Uber: A business model innovation that benefits and exploits
“Is the Uber disruption of local taxi and town-car markets a positive business model innovation for consumers?” a former colleague asked me.
Uber, and its competitors Lyft and Sidecar, are disrupting the regulated taxi and limo-service markets by enabling ride-seekers to secure transit in privately owned cars using a mobile app. The entrepreneurs have used technology to both transform what has largely been a local market into a national/global market and dramatically improve customer service (e.g., automated billing, knowing potential drivers’ locations, cleaner cars, customer feedback on specific drivers, etc.).
I am not in the least bit surprised about the emergence of Uber and its direct and indirect competitors (like Ridejoy, an on-line car pooling service). These disruptions demonstrate a number of consumer-friendly trends underway in our economy.
- Technology automates human tasks and makes markets more efficient and effective. Who needs friends–with-friends when you have Match.com? I love OpenTable for landing a reservation.
- Technology turns traditional local markets into national and global markets. Enterprise IT and the Internet enabled big-box stores and globalization, lowering prices. UBER is the next wave – platforms best leveraged over larger geographies. Even babysitting, long a word-of-mouth neighborhood market has an on-line marketplace.
- Digital technology enables new kinds of contracts. Today there is a computer behind almost every legal transaction, according to Hal Varian, Google’s Chief Economist. And its presence can be disruptive. Before Zipcar you had to borrow a friend’s car or sign a contract at a dealership or rent-a-car company to drive. Now you reserve a shared car. eBay turned local consignment stores into an on-line market.
- Lower prices win market share. During off peak hours, on-line ride services lower prices as private drivers have a lower cost structure than regulated drivers.
- Recycling and re-purposing of material, products and assets. Markets are growing for waste materials (e.g., recycling of building products from remodeling and demolition) and companies are adopting cradle-to-cradle thinking. Airbnb turns unused rooms in your home into an on-line rental opportunity.
Uber has fought off regulators to date. As to the future, we shall see. Seattle will limit the number of ride-share cars to keep a vibrant city taxi service. Local governments will likely pass room taxes on Airbnb rooms, as they should. New Jersey car dealerships recently used their political power to stop Tesla, who had the audacity to want to sell its electric cars through company-owned dealerships!
On the negative side, Uber has figured out how to cream excess profit from its customers through surge pricing, raising prices when demand is highest. Uber board member Bill Gurley makes an impassioned plea for Uber’s price strategy, claiming that surge pricing increases supply and reduces demand, leading to a better market equilibrium. But this claim is based on the wrong economic curves. In peak periods, demand is highly inelastic so a surcharge will not lower demand for Uber by much. Like a tax on a necessity, the economic value of the higher price is captured almost entirely by Uber. (In economic-speak, the supply curve shifts upwards along a given (not shifting as Gurley claims) very steep demand curve.)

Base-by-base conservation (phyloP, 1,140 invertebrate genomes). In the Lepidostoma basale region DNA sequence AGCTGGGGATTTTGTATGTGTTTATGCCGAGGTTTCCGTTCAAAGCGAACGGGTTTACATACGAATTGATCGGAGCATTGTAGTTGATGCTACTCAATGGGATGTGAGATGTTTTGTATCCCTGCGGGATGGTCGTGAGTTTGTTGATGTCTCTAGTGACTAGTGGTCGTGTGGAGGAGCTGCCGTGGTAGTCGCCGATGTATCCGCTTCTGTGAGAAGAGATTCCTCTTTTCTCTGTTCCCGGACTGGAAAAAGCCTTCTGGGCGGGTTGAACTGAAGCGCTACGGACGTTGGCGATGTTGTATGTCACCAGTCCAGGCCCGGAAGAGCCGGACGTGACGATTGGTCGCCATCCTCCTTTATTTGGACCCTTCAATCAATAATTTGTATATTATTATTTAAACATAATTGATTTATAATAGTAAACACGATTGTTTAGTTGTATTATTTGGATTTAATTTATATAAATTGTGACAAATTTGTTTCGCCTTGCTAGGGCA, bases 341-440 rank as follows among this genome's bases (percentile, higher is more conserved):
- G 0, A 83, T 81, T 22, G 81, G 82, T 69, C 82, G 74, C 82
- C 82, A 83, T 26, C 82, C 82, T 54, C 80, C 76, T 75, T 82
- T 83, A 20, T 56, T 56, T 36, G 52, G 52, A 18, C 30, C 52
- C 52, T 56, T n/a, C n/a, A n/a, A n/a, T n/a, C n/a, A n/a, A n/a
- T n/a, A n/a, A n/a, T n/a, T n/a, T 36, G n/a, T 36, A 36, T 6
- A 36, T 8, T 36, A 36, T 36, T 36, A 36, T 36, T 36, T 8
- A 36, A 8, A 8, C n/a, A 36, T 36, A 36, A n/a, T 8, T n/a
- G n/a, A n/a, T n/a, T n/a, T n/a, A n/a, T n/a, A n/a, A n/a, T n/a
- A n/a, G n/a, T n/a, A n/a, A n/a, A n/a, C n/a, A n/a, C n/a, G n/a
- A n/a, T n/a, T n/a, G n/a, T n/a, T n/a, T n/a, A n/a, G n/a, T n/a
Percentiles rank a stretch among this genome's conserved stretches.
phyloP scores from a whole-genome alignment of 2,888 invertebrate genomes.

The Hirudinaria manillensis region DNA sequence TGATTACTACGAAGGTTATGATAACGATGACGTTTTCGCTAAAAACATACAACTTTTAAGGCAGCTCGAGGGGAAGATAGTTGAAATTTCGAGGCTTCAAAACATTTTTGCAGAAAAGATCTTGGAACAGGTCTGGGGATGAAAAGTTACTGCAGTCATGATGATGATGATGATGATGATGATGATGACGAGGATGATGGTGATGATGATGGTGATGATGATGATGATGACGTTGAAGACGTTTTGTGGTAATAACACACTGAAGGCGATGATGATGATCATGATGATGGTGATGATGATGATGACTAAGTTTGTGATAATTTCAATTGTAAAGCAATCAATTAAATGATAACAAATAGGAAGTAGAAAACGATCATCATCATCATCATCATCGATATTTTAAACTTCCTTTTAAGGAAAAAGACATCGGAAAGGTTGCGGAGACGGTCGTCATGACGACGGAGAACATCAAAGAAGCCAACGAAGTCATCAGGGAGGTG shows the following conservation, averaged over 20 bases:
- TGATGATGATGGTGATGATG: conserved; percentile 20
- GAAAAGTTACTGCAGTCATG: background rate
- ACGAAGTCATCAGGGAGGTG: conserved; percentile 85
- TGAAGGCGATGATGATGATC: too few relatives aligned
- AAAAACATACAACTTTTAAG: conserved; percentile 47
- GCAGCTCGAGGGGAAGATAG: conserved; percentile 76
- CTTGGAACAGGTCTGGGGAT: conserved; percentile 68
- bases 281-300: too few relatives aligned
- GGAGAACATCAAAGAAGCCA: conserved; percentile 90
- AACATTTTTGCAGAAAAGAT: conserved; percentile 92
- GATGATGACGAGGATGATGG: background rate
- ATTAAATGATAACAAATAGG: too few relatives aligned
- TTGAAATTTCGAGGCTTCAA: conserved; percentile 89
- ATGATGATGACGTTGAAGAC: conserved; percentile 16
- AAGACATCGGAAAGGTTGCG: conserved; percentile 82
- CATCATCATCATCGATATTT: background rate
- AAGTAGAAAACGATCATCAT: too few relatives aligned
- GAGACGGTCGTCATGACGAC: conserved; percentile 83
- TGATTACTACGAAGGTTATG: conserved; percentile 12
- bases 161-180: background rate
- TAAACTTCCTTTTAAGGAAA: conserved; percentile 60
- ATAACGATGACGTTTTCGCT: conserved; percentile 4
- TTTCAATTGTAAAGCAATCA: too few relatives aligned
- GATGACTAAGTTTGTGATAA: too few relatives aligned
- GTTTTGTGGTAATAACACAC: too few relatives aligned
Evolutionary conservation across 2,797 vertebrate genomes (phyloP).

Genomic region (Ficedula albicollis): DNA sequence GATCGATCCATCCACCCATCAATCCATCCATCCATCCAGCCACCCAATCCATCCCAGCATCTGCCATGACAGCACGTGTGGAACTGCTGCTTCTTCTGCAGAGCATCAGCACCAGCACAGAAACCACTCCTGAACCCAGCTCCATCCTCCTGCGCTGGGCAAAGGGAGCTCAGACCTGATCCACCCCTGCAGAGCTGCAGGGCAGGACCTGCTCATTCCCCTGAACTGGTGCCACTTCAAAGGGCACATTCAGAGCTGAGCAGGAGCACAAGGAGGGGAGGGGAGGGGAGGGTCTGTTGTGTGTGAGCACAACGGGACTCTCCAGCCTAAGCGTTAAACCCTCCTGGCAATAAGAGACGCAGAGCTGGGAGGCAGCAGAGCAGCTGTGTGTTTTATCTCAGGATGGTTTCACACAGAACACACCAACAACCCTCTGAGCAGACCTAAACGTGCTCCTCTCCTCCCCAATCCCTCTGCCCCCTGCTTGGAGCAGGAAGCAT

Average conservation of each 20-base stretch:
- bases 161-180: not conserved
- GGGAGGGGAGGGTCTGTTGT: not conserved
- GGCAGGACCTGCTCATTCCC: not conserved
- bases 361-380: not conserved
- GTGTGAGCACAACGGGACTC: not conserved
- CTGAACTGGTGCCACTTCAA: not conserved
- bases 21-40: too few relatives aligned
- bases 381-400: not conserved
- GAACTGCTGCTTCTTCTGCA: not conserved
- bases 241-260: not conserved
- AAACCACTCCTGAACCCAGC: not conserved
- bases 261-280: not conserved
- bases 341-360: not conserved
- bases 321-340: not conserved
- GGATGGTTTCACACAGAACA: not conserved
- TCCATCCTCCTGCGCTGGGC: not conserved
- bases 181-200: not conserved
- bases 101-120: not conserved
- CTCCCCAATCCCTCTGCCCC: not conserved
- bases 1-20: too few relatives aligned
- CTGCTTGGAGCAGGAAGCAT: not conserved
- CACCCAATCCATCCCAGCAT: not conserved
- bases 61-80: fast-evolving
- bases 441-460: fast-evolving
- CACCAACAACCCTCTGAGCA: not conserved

Sidecar is fairer to riders as it lets them know the exact cost before booking the rush-hour ride and transparently trade lower wait times for higher prices. City regulatory services have dealt with excess demand by forcing licensed cab companies to have a set number of cars on the road at peak hours. Technology could help them perform this role more effectively.
I’m not against surge pricing in principle. On highways, it streamlines traffic by getting tourists and shoppers off the road at peak commuting hours. For resorts, it balances demand over the seasons. Department store pre-season clothes are sold only at list – in essence a surge price in a heavily discount-priced industry.
But should surge pricing be used in all markets? Should higher education raise prices during a recession, because there is more demand for courses during a downturn? Should you be hit with a surcharge just because you have to catch a plane at the end of the day to get home for dinner with your kids?
My choice is to find a locally owned car service through Yelp. The rates are known and lower than Uber based on what drivers tell me and a recent WSJ article suggests anecdotally. My 24-year old daughter and her NYC friends do the same. And, because these services are regulated and a company owns the car, insurance coverage is assured. Were I a third place player in Uber’s markets, I would pivot to “Plan B” – sell my platform to local cab companies across the US to enhance their customer service, branding it “Taxi on Demand” with a value promise of assurance.